Trump and the New Anti-Semitism
Has the definition of anti-Semitic changed to being too pro-Israel?
You would think so, given the continuing assertions by liberals, progressives, and the media that Trump and/or his new administration and/or Steve Bannon are anti-Semites.
Meanwhile Donald Trump is emerging as the most pro-Israel (prospective) president ever, even more than Harry Truman, who, although he recognized the fledgling Jewish state, harbored ambivalence.
No such thing from Trump. Just this Wednesday he supported Israel at a moment of crisis when Egypt's al-Sisi put a surprise resolution for immediate action before the UN Security Council, highly critical of Israel for its West Bank settlements. No sooner had Netanyahu tweeted his dismay to his putative ally, asking the Egyptian leader to pull back, than Trump jumped to the Israeli PM's defense, posting on Twitter and Facebook:
The resolution being considered in the United Nations Security Council regarding Israel should be vetoed. Peace between the Israelis and the Palestinians will only come through direct negotiations between the parties, and not through the imposition of terms by the United Nations. This puts Israel in a very poor negotiating position and is extremely unfair to all Israelis.
Clearly not anxious to cross the incoming American president, al-Sisi shelved the resolution posthaste.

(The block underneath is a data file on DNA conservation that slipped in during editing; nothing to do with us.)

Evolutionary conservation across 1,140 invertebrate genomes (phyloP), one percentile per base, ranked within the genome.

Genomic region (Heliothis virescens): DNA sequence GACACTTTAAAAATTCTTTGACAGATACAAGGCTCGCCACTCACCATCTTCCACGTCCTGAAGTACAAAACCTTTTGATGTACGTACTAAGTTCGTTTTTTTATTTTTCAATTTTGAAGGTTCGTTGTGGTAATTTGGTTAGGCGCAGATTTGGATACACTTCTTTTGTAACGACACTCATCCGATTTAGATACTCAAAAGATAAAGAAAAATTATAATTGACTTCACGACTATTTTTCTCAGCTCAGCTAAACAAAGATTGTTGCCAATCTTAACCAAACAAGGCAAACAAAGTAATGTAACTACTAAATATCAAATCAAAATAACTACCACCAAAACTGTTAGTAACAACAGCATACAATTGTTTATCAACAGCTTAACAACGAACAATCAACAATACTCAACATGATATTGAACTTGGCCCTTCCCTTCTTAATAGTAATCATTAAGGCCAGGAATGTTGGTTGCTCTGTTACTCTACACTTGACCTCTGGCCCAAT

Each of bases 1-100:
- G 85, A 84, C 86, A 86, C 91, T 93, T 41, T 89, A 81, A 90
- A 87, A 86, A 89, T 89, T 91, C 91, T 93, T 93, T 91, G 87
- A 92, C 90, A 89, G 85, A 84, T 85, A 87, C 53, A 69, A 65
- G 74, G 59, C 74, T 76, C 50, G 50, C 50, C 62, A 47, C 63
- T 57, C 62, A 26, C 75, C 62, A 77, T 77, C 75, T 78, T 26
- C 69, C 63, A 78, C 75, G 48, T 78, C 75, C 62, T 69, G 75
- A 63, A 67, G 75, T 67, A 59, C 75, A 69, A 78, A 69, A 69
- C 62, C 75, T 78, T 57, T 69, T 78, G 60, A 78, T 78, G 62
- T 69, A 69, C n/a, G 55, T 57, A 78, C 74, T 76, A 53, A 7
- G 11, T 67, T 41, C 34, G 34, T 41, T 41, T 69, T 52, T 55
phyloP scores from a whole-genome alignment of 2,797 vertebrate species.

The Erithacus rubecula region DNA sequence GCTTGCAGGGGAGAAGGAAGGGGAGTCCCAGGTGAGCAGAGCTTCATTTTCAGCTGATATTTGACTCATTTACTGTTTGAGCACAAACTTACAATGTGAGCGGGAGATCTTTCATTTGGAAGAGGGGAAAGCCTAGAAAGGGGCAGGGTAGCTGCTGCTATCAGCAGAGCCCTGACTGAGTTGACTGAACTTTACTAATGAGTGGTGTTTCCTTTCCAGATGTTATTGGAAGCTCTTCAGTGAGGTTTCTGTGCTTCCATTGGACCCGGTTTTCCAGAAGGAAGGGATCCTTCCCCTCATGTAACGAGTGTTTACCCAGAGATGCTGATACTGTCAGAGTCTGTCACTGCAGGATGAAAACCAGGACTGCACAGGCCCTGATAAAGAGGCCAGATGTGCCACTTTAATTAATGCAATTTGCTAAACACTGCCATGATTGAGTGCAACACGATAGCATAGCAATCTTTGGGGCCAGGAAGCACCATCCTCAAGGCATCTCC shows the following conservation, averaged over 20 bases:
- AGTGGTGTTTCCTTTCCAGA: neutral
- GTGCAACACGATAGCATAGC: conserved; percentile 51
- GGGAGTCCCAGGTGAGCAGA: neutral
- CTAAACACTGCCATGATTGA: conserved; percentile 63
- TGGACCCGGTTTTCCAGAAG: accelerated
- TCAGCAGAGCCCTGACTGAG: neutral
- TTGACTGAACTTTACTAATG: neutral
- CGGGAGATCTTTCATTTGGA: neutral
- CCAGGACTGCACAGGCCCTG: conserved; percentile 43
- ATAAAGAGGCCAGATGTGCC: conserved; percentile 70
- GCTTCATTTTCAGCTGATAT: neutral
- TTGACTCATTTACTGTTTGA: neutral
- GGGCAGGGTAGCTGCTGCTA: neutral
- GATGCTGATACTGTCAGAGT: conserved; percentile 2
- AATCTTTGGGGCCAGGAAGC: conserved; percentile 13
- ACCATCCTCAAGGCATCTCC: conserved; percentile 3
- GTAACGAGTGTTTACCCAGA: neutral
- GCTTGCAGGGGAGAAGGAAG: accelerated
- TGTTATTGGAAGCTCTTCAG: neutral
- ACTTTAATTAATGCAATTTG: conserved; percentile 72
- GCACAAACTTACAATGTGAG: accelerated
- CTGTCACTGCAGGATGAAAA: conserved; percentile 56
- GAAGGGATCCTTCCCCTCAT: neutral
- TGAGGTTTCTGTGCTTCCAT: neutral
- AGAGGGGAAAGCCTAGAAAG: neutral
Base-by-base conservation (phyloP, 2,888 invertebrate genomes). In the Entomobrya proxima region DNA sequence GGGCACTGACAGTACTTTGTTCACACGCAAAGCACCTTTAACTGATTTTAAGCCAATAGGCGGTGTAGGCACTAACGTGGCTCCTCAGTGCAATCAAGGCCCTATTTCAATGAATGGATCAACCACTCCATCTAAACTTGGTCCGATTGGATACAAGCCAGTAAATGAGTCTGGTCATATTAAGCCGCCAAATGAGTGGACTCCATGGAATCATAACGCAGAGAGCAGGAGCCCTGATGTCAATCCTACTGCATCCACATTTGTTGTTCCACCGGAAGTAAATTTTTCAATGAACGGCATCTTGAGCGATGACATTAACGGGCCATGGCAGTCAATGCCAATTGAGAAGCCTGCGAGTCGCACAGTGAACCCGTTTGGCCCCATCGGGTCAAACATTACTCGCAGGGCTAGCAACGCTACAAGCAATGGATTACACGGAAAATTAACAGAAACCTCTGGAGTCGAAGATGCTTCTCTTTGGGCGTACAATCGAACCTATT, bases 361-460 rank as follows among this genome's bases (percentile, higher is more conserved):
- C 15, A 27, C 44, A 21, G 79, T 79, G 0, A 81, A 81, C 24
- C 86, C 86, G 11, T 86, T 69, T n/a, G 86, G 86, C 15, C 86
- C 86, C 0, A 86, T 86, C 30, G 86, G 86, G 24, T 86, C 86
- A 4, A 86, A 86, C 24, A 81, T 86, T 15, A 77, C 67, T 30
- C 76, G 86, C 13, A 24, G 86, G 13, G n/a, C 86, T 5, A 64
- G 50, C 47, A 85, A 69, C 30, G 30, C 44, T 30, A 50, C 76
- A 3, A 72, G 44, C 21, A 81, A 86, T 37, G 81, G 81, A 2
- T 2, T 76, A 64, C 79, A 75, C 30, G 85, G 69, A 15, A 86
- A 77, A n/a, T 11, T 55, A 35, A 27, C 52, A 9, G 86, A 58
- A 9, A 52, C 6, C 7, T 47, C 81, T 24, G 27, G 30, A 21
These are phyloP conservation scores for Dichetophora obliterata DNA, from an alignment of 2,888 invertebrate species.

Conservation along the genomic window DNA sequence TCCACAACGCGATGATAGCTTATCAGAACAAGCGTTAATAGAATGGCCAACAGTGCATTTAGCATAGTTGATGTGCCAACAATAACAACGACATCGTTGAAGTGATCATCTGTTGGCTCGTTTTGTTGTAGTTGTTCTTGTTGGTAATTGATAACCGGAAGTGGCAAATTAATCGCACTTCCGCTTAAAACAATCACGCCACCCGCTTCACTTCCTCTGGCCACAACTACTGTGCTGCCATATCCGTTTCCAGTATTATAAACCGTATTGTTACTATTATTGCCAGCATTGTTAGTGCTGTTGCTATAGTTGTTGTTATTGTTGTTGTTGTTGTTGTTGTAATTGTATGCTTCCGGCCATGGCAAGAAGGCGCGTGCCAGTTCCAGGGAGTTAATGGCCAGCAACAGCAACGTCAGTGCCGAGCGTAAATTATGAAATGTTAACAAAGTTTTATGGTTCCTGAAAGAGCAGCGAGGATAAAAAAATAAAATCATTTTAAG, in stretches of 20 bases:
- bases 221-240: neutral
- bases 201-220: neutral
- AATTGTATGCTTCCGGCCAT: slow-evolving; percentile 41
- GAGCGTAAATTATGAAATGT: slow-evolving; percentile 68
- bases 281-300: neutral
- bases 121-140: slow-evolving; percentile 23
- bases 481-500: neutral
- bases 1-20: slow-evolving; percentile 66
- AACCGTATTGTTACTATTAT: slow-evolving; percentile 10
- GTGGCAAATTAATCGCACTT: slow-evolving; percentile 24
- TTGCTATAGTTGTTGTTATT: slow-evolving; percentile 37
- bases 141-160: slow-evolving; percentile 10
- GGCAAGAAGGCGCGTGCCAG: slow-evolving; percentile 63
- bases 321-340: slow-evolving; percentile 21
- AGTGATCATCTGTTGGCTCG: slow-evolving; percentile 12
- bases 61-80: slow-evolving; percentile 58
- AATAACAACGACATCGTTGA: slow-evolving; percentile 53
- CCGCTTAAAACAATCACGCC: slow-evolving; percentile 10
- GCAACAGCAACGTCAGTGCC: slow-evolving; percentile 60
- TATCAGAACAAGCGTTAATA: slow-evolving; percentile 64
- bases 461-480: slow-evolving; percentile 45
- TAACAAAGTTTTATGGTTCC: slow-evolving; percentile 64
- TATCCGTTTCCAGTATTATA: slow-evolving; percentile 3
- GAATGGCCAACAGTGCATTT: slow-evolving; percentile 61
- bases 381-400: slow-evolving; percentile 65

It's hard to imagine Obama doing anything like what Trump did (though I certainly can imagine him doing the reverse -- and he may still). On top of that, Trump just nominated David Friedman as ambassador to Israel, a selection that foreshadows a radical turnaround in U.S. policy from pursuing the endlessly failing Oslo process. It also signals that Trump, unlike so many presidents and candidates before him, really will move the U.S. embassy to Jerusalem, an act that can only add a sense of permanence to the always-embattled Jewish state.
Despite all this -- and despite there being considerably more Jews in and around Trump, including members of his cabinet, advisers, lawyers, and his immediate family (daughter, son-in-law, daughter-in-law, several grandchildren) than any other president in our history -- the mind-boggling "anti-Semitic" meme persists.
It appears as accepted truth in Maureen Dowd's most recent New York Times column ("Monsieur Vogue Is Leaving Trumpland"). She quotes Monsieur Vogue (aka former Vogue editor André Leon Talley) as saying, "In the end, why pick on her [Melania] when they should be picking on her husband’s billionaire cabinet and his seeming readiness to turn the country back towards oppression, anti-Semitism, anti-culturalism, etc.”
Now I'm not sure where this supposed anti-Semitism is coming from (Bannon again?), but I'm rather certain that fashionista Talley -- who had come out sorta, kinda for Trump in the Daily Mail -- was taking a lot of incoming from his threatened cohorts for his tiny act of bravery. How could a man of that "importance" in the arts, if that's what it is, wander off the reservation? Terrified of ostracism, loss of status, etc., he reached for the ever-ready meme of anti-Semitism, without any real knowledge of the subject or deliberately ignoring whatever small amount he might have.